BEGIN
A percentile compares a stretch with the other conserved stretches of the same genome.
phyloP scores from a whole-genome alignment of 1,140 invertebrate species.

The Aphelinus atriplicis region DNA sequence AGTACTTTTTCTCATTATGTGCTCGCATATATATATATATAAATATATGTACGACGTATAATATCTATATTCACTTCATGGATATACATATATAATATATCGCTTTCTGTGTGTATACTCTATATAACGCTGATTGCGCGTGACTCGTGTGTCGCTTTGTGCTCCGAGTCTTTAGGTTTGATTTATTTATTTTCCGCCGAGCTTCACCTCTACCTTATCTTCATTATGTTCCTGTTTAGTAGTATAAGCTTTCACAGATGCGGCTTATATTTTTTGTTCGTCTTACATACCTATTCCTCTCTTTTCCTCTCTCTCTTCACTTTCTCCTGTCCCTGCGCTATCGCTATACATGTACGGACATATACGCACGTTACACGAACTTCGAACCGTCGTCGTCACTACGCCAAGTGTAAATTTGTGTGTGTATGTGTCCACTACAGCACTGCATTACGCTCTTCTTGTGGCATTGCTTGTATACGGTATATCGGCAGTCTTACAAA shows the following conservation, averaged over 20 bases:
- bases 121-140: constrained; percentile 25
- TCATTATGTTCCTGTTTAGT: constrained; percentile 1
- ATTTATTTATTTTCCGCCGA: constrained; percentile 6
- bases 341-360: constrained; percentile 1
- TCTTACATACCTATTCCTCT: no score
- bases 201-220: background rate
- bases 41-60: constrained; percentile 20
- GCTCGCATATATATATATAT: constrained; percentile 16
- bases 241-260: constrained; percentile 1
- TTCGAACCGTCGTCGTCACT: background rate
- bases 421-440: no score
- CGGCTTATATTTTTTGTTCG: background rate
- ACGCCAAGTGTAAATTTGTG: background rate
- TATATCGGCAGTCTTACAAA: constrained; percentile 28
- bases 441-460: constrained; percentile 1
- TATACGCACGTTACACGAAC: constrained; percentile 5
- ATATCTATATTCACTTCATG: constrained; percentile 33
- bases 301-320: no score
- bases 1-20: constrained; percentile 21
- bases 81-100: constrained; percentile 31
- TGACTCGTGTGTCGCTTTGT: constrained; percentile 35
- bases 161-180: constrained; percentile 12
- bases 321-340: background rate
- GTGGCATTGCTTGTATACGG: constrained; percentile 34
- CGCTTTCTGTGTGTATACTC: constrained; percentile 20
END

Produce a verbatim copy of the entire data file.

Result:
A percentile compares a stretch with the other conserved stretches of the same genome.
phyloP scores from a whole-genome alignment of 1,140 invertebrate species.

The Aphelinus atriplicis region DNA sequence AGTACTTTTTCTCATTATGTGCTCGCATATATATATATATAAATATATGTACGACGTATAATATCTATATTCACTTCATGGATATACATATATAATATATCGCTTTCTGTGTGTATACTCTATATAACGCTGATTGCGCGTGACTCGTGTGTCGCTTTGTGCTCCGAGTCTTTAGGTTTGATTTATTTATTTTCCGCCGAGCTTCACCTCTACCTTATCTTCATTATGTTCCTGTTTAGTAGTATAAGCTTTCACAGATGCGGCTTATATTTTTTGTTCGTCTTACATACCTATTCCTCTCTTTTCCTCTCTCTCTTCACTTTCTCCTGTCCCTGCGCTATCGCTATACATGTACGGACATATACGCACGTTACACGAACTTCGAACCGTCGTCGTCACTACGCCAAGTGTAAATTTGTGTGTGTATGTGTCCACTACAGCACTGCATTACGCTCTTCTTGTGGCATTGCTTGTATACGGTATATCGGCAGTCTTACAAA shows the following conservation, averaged over 20 bases:
- bases 121-140: constrained; percentile 25
- TCATTATGTTCCTGTTTAGT: constrained; percentile 1
- ATTTATTTATTTTCCGCCGA: constrained; percentile 6
- bases 341-360: constrained; percentile 1
- TCTTACATACCTATTCCTCT: no score
- bases 201-220: background rate
- bases 41-60: constrained; percentile 20
- GCTCGCATATATATATATAT: constrained; percentile 16
- bases 241-260: constrained; percentile 1
- TTCGAACCGTCGTCGTCACT: background rate
- bases 421-440: no score
- CGGCTTATATTTTTTGTTCG: background rate
- ACGCCAAGTGTAAATTTGTG: background rate
- TATATCGGCAGTCTTACAAA: constrained; percentile 28
- bases 441-460: constrained; percentile 1
- TATACGCACGTTACACGAAC: constrained; percentile 5
- ATATCTATATTCACTTCATG: constrained; percentile 33
- bases 301-320: no score
- bases 1-20: constrained; percentile 21
- bases 81-100: constrained; percentile 31
- TGACTCGTGTGTCGCTTTGT: constrained; percentile 35
- bases 161-180: constrained; percentile 12
- bases 321-340: background rate
- GTGGCATTGCTTGTATACGG: constrained; percentile 34
- CGCTTTCTGTGTGTATACTC: constrained; percentile 20